By Aaron Levi
This is the second in a series of articles written by participants and alumni of the YU Certificate Program in Experiential Jewish Education (EJE), highlighting EJE related ideas and practices.
Jack Wertheimer and Steven M. Cohen’s recently published articles in Mosaic argue that more Jewish education (specifically day school education) will result in increased Jewish endogamy and more Jewish babies, stating: “The gradient of engagement extends downward from the high of those who have attended day schools for nine or more years” and dwindles to those “who have received no Jewish education and who are correspondingly the least likely to be engaged in Jewish life” (p. 6).
How do the Pew study and the Wertheimer-Cohen piece recast our ideal Jewish educational objectives, and how is the field of experiential Jewish education uniquely poised to respond?
No Platonic ideal exists in regards to the final product of Jewish education. Meaningful learning outcomes are as diverse as individual learners themselves and cannot necessarily be distilled to endogamy and birth rates. Narrow learning outcomes such as these work well in a logic model but is much more ambiguous in practice.
It is a continual struggle for practitioners to select the most appropriate or generative subject matter for a particular group of students to achieve clear and measurable aims. Much communal conversation focuses on what learners should know (and should be able to do) as a result of Jewish education. Unfortunately, when we speak in terms of “should” we tend to close ourselves to the creative thinking and ingenuous opportunities required to effect maximal growth among our learners.
Regardless of the educational setting, experiential Jewish education (EJE) represents a comprehensive methodology to achieve such growth among learners. For this reason, universities, nonprofits, and private foundations are partnering to generate research in the field of EJE and develop a robust cadre of experiential educators whose training will help them transform the present Jewish educational landscape.
I myself grew up in the Labor-Zionist youth movement Habonim Dror and worked in Jewish education for years before I began to see myself as a professional Jewish educator. My self-conception shifted during my participation in Yeshiva University’s Certificate Program in Experiential Jewish Education. During the program I acquired the language and skills to create and guide more purposeful and holistic educational experiences. I learned to recognize the inherent tension between my intended outcomes as an educator and the learners’ need for self- exploration. Through my cohort I tapped into a network where we grappled with similar questions despite our diversity and differences in workplace settings. The Certificate Program convinced me that I had been operating on intuition rather than intentionality and inspired me to achieve an even deeper level of expertise in the field.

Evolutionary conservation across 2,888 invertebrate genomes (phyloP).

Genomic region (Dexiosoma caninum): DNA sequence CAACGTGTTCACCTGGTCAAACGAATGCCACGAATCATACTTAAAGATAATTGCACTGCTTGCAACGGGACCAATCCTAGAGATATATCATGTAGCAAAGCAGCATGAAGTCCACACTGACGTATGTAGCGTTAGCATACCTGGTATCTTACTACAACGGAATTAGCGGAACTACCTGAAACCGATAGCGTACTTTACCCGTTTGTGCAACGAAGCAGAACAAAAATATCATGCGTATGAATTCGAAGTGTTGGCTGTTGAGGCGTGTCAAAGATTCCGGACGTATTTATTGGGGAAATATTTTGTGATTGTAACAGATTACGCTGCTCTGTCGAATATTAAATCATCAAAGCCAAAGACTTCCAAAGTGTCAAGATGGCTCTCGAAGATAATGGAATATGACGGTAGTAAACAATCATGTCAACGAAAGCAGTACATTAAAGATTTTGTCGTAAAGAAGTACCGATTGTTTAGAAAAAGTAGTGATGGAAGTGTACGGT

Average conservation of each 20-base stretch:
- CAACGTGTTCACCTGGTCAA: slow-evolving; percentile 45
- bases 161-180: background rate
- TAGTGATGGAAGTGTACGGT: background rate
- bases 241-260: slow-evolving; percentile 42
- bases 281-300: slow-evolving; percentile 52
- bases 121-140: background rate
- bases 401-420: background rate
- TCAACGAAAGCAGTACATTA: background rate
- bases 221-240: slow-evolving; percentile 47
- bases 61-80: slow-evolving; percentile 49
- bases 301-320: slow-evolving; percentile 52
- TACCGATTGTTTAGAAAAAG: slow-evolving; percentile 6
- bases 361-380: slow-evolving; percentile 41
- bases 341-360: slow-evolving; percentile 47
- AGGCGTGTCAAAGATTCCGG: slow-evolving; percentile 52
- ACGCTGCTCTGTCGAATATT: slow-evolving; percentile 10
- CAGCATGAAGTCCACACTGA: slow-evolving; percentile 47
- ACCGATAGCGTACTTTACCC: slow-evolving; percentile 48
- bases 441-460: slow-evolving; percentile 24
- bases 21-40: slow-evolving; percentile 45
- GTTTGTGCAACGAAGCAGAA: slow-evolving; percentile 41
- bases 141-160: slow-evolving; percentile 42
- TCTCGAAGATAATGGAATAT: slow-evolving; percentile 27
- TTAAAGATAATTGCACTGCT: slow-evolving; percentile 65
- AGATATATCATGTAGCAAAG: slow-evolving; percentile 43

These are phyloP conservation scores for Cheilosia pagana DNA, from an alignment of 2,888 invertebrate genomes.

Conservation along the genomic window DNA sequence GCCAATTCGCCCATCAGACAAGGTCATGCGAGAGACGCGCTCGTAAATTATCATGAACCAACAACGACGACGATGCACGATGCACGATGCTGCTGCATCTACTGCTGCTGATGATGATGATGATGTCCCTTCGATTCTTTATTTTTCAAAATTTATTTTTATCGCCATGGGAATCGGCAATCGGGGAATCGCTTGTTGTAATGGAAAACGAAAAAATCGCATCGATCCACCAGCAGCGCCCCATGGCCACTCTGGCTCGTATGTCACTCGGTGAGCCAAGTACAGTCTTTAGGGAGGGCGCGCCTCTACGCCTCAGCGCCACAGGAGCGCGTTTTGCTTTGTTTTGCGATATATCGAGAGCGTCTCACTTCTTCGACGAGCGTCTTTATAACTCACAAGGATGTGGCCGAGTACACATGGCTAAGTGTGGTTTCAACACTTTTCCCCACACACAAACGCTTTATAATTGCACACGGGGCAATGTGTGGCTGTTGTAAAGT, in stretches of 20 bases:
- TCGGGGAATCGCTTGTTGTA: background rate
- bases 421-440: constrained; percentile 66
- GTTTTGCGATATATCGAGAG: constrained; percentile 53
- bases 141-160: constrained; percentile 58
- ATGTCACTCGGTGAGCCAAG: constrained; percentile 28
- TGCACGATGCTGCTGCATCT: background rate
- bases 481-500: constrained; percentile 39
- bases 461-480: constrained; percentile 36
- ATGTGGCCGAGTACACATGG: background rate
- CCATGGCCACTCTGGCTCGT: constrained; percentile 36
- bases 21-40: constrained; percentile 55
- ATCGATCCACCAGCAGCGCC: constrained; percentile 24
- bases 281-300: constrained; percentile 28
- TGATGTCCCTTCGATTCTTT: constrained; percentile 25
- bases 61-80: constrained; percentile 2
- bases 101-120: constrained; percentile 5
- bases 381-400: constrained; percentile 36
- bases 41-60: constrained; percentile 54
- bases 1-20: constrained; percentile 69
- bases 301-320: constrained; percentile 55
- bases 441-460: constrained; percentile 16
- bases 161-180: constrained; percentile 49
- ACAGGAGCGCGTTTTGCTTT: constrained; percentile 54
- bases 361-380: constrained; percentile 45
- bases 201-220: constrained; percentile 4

EJE has wide-ranging application, offering a path to engage, activate, and educate today’s Jewish youth. When skilled practitioners wield this methodology, EJE fosters not only Jewish identification among learners but a sophisticated knowledge base and skill-set. EJE is learner-centered, which means it is able to successfully harness participants’ intrinsic motivations and creates a dynamic educational process that establishes trust, meaningful assessment, vulnerability, and risk-taking. The EJE methodology encourages learners to cultivate a sense of agency in the educational environment and in life. As an ideal result, we actualize the progressive vision of John Dewey by setting the stage for learners to pursue life-long positive growth with the intent that they become empowered members of the Jewish community.
Ultimately, I believe the Jewish people and Jewish education are about much more than just the numbers, as Cohen and Wertheimer discuss in their analysis of the Pew study. Our immersive culture touches people on the intellectual, emotional, and spiritual levels, which is what transformative experiential Jewish education does, too. It engrosses and activates the whole person. It offers an inspiring vision for what we could be as a people and as a civilization.
During our first seminar, we learned a quotation attributed to William Butler Yeats that I have often pondered since then: “Education is not the filling of a pail, but the lighting of a fire.” Youth are not empty vessels waiting to be filled, rather, they are curiosity, passion, and possibility to ignite. We have much to celebrate as a people, and it is our collective joy – rather than fear for what the future holds – that will illuminate the paths forward in the coming millennia.
Aaron Levi is a graduate of Cohort II of the Certificate Program and is currently a student in the NYU Dual M.A. program in Education and Jewish Studies and Hebrew and Judaic Studies as a Jim Joseph Fellow.
Applications for Cohort V of the Certificate Program will be accepted through January 26, 2015. For more information and to apply visit www.ejewisheducation.com
The YU Certificate Program in Experiential Jewish Education is generously funded by the Jim Joseph Foundation.